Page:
~ Henry David Thoreau
I currently live in a converted cow shed. Sitting here at my desk, the late afternoon sun dancing across the walls, I have the doors wide open and a view through the trees, down the valley, across the fields, all the way to Dartmoor. If I stand on the wall outside and stand on tip-toes, I can see the River Tamar snaking a silver path between Cornwall and Devon. From the bottom of my garden, through a path almost hidden by a tangle of wild early summer green, I can access an old wood, the trees bent and twisted and full of secrets.
It costs me very little to live here. And down in the valley my very own Huck Finn resides on the trawler, his raft of freedom, the Tamar in place of the Mississipi, for even less.
When I was a child, and later a teenager and young adult, I soothed my fears and anxieties by walking, by being alone, by seeking solace in the natural world. But as the world changed, as we as a species became more connected in our technology, I began to do what many people do and waste my time by surfing the internet. It is a seemingly easy fix. I read articles, I scroll through Facebook and Twitter, I watch Youtube.
It doesn't help. At least, it doesn't help me.
Recently, in this new part of Cornwall I now call home, I have been walking again. Seeking out new places. Exploring. Thinking. Rediscovering the things which soothe me when my head feels full of cotton wool and there are too many disjointed thoughts buzzing in my ears. In short, when I have 'Internet Brain'. Sometimes I am knotted up with anxiety, fearing that my need to live this life will unravel me, that I will end up so far outside the mainstream that I will never be able to get back in. Sometimes I fear that I will.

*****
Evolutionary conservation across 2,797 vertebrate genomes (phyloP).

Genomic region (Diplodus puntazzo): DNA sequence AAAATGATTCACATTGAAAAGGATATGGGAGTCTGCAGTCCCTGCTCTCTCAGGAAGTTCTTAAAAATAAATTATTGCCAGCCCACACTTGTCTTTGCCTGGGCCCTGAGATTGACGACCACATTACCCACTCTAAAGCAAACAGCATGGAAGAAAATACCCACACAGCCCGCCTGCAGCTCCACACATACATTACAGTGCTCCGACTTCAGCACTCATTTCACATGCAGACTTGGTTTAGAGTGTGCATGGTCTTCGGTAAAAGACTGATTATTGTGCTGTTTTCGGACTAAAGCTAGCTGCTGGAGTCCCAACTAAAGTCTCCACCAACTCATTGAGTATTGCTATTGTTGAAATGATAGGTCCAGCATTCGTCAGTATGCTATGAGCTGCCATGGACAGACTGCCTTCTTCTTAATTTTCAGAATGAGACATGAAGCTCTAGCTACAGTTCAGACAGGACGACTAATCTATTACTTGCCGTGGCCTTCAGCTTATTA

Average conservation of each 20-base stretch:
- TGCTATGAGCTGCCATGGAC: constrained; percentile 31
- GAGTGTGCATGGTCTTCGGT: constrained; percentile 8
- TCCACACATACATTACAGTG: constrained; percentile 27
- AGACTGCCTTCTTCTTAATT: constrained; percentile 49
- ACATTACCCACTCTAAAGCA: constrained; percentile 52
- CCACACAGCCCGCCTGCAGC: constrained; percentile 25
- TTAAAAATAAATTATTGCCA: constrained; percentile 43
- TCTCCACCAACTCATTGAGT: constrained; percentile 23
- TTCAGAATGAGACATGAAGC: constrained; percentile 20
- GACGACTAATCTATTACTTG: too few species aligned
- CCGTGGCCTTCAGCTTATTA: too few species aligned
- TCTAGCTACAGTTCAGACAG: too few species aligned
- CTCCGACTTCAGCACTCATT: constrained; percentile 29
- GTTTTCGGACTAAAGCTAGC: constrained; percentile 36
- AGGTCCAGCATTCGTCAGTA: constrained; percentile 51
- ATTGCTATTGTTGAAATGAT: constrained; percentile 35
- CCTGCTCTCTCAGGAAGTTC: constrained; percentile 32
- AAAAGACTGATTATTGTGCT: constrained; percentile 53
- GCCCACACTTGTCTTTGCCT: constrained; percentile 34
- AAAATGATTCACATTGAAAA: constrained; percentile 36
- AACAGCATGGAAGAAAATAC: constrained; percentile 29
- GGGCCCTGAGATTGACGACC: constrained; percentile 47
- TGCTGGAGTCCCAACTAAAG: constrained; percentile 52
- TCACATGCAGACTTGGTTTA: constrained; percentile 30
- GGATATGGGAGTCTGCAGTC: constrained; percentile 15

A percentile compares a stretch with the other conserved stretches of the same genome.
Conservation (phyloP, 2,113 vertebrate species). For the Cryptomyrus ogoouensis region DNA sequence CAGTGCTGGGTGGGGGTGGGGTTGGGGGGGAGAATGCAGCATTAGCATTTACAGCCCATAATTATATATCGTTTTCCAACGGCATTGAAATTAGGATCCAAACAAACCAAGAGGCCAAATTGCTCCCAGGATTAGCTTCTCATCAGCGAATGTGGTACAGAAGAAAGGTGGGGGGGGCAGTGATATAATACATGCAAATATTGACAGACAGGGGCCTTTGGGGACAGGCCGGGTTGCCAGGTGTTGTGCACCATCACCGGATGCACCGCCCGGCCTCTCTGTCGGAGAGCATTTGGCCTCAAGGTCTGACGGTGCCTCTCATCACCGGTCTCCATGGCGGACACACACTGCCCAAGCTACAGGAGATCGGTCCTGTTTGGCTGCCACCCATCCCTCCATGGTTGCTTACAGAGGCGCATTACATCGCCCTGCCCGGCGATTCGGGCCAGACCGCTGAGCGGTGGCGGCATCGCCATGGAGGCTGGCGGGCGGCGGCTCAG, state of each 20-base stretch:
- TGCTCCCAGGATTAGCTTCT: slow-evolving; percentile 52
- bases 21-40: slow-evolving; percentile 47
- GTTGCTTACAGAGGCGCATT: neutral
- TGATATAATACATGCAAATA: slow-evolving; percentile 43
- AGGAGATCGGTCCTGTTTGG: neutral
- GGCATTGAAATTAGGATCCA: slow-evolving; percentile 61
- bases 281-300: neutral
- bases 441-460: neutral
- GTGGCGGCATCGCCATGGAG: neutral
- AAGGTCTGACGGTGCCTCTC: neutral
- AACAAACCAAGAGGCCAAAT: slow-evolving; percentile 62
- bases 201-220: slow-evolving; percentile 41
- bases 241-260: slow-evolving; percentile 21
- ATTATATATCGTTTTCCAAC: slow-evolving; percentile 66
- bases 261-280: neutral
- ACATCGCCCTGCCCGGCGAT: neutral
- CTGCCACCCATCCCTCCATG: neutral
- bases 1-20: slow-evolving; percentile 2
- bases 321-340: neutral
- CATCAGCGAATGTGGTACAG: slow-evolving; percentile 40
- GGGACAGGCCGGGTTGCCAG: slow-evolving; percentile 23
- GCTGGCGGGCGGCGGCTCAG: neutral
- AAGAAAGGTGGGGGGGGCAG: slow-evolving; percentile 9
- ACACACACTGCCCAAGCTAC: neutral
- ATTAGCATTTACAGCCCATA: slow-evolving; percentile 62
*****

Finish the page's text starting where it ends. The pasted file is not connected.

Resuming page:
Walking does help. Going outside and being swallowed up by the sky, by the sea, by the rivers and the trees and the stars, being wholly immersed in that which is infinitely bigger and more mysterious than yourself. That. Yes. That helps.
So, I have been taking to the woods again lately, seeking inspiration, looking to clear my mind of anxieties and reconnect with my deeper self. A break from the ocean stories and a return to the forest. To the sheltering canopy of green. Solitude is so important to my imagination and my wellbeing. I had almost forgotten this. An ability to be alone and comfortable in your own company, far away from the laptop and the phone. To be able to sit and observe. To notice how the world beyond humankind goes about its day regardless. To feel small and unimportant in this way is a good thing. Out there in the woods it is the only thing. Huckleberry Finn and Robin Hood understood that.
From my wanderings and wonderings then, a new body of work is emerging. A series of photographs taken in the woods, zoomed in close the tiny insignificant details become a vast landscape into which I intend to draw the human figure, blissfully alone and tiny, revelling in their solitude and freedom. A book on this subject will follow, hopefully in time for my next group exhibition 'Stride' in August, a meditation on Loneliness Vs Aloneless, the importance of solitude and the need in all of us to unplug from the wall and venture out blinking into the sunshine ...